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Glaucoma most often occurs in adults over age the age of 40, but it can also occur in young adults, children, and infants. In African Americans, glaucoma occurs at an earlier age and with greater incidence of vision loss.

Each person over fourty, with family history of glaucoma, poor vision, diabetes, or using corticosteroid medications such as Prednisone is at an increased risk of developing glaucoma.

Diagnosis of glaucoma

A diagnosis of glaucoma no longer simply relies on the presence of pressure within the eye, as it used to be before. This would require that there be optic nerve damage or a strong suggestion of damage. The doctor is able to see it clearly during a dilated eye examination of the optic nerve.
In general, the hallmark sign of this condition is a loss of peripheral vision, where a person can see in front of him or herself but has lost the vision to the side. But why does eye pressure rise to cause glaucoma in the first place?
Glaucoma usually occurs when intraocular pressure increases, and this occurs when the fluid pressure in the eye’s anterior chamber (the area between the cornea and the iris) becomes abnormally high. This fluid, called aqueous humor, flows out of the eye through a channel. If this channel becomes blocked, fluid builds up causing glaucoma although the direct cause of this blockage is unknown. However, doctors do know that the condition is commonly inherited.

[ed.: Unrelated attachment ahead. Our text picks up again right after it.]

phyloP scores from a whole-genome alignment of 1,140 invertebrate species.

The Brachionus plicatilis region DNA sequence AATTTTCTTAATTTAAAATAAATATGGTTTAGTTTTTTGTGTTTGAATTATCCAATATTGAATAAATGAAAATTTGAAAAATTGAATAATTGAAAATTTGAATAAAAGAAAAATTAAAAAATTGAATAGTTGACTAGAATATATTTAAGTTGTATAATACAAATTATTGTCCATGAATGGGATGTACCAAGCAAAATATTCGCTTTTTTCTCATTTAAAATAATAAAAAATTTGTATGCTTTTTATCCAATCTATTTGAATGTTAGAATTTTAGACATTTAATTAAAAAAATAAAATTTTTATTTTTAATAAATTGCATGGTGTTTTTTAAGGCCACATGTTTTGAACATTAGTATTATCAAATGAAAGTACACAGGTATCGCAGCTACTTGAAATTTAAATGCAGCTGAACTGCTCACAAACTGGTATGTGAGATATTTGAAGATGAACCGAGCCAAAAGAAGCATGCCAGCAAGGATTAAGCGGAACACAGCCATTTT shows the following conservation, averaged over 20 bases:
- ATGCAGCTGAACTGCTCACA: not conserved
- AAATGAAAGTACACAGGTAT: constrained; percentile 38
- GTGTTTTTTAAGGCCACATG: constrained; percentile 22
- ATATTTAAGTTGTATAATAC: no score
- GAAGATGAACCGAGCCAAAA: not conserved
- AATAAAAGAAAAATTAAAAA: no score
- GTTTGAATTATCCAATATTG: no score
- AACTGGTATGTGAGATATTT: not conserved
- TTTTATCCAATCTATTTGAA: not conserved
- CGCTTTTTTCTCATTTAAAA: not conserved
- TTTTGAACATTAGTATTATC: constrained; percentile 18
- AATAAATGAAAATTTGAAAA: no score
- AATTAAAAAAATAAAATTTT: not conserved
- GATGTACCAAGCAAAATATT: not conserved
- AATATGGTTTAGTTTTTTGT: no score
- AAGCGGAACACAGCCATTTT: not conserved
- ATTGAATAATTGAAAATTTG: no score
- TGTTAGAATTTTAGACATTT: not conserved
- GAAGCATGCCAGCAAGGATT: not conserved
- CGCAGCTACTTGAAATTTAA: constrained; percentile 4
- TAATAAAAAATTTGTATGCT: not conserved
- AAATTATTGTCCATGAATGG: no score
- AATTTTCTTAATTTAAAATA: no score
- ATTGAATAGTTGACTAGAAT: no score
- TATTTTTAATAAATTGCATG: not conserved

Less common causes of glaucoma include a blunt or chemical injury to the eye, severe eye infection, blockage of blood vessels in the eye, inflammatory conditions of the eye, and eye surgery to correct another condition. Glaucoma usually occurs in both eyes, but it may also involve each eye to a different extent. An ophthalmologist will test your vision and examine your eyes through dilated pupils, but the doctor will also perform a procedure called tonometry to check for eye pressure.
Glaucoma tests are painless and take very little time so you should not be worried.

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